Quorum sensing regulates biofilm formation and cell-cell communication in bacteria, and it can be influenced by the combined antimicrobials against MRSP biofilms [36, 37]. The accessory gene regulator (agr) quorum sensing and signal transduction has been described in S. aureus [38, 39], which mediates bacterial oxidation response via intramolecular disulfide redox switch, which was also very recently identified in S. pseudintermedius . Quorum sensing in Gram-positive bacteria has been found to regulate a number of physiological activities, including induction of virulence factors in S. aureus. Macrolide antimicrobials have been shown to affect quorum sensing within biofilms, leading to reduced polysaccharide synthesis and instability of the biofilm architecture [41, 42]. Thus, it is possible that FOS may also influence the quorum-sensing signals of these strains. We plan to investigate this further in future studies by examining mRNA expression of agr and or protein levels in response to FOS treatment.
Surface coverage and morphological effects of fosfomycin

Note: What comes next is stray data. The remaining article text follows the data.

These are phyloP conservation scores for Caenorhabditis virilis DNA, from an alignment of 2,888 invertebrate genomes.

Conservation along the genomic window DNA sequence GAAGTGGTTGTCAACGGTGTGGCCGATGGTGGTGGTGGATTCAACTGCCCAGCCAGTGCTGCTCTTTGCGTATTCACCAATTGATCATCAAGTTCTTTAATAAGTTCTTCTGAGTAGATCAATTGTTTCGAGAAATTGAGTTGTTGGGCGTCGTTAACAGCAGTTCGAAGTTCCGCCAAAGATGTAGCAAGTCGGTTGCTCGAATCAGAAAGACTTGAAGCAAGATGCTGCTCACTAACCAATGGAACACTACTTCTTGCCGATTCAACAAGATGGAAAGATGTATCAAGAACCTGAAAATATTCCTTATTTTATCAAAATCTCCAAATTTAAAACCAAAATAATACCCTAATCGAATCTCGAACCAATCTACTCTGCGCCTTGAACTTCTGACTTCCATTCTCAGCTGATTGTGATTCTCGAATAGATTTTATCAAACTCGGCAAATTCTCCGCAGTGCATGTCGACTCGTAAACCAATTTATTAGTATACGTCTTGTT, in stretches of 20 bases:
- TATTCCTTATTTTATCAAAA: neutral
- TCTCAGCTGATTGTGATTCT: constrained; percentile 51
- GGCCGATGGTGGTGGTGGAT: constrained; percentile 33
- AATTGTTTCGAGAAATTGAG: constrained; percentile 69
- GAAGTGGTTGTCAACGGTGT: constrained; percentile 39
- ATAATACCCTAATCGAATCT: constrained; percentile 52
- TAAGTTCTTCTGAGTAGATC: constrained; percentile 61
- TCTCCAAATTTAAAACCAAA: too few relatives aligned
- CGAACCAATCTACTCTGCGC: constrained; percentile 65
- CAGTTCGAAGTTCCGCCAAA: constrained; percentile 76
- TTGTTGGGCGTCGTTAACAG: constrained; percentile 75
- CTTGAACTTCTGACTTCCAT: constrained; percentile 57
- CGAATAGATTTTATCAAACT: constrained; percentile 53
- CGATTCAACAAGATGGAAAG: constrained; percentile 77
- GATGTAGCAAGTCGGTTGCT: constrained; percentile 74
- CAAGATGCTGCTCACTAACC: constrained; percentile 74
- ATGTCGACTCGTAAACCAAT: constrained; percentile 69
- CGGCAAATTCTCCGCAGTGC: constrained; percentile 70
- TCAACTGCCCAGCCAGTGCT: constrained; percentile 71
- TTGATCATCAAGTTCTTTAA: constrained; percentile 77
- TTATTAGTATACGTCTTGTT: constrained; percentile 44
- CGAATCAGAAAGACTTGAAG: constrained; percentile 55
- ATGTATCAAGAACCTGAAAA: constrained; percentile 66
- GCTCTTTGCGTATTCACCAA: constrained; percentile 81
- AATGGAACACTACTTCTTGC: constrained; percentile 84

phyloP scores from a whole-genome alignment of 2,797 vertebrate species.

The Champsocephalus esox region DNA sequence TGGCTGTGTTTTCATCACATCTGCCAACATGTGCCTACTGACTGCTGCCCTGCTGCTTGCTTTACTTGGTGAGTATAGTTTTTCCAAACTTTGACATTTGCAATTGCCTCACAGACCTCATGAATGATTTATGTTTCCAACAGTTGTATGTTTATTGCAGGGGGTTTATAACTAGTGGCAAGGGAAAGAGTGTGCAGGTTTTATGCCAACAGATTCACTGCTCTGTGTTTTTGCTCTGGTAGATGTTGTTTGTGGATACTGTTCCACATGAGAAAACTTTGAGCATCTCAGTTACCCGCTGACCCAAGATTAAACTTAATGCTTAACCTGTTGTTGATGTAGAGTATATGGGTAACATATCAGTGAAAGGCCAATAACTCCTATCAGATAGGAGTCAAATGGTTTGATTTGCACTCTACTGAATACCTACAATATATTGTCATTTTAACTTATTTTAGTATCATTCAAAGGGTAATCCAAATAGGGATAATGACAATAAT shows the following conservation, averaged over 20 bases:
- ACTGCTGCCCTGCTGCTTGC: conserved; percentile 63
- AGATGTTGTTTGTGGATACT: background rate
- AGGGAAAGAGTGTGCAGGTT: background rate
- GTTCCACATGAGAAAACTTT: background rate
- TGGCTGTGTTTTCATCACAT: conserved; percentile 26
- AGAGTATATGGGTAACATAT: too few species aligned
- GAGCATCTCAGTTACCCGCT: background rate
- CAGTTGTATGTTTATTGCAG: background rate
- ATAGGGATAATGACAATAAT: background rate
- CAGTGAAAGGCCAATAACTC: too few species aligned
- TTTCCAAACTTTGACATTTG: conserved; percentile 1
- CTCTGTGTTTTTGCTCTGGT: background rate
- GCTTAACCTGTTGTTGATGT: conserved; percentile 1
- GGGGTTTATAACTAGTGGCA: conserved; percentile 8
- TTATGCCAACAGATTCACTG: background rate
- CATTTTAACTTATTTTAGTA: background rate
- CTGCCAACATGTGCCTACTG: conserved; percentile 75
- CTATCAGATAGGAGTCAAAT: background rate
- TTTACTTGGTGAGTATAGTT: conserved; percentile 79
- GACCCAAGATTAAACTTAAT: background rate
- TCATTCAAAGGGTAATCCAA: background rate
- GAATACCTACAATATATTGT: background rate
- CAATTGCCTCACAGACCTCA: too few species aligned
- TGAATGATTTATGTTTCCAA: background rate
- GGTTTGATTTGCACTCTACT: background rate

Average number of MRSP bacterial colonies grown from titanium screws treated with and without fosfomycin (n = 3)
Average number of bacterial colonies (CFU)
0.8 μg/ml FOS
468 ± 16.7
4.6 ± 0.5
47.2 ± 1.5
4.2 ± 0.4
Combination therapy benefits
Synergistic approaches have been shown to reduce the possibility of resistance gaining in systemic therapy and have been proven effective in reducing this occurrence for Pseudomonas aeruginosa and Escherichia coli in both in vitro testing and in vivo trials [43, 44]. In addition, development of cross-resistance to FOS through the use of other antimicrobial agents has been regarded as insignificant, likely due to its unique bioactivity against bacteria [45, 46]. For these reasons the use of FOS/CLA in combination therapy may prove effective for MRSP biofilm-forming strains in a clinical setting to reduce recurrent SSIs on indwelling biomaterials. However, additional in vivo and in vitro studies using biofilm models across larger populations of strains and in vivo studies are warranted.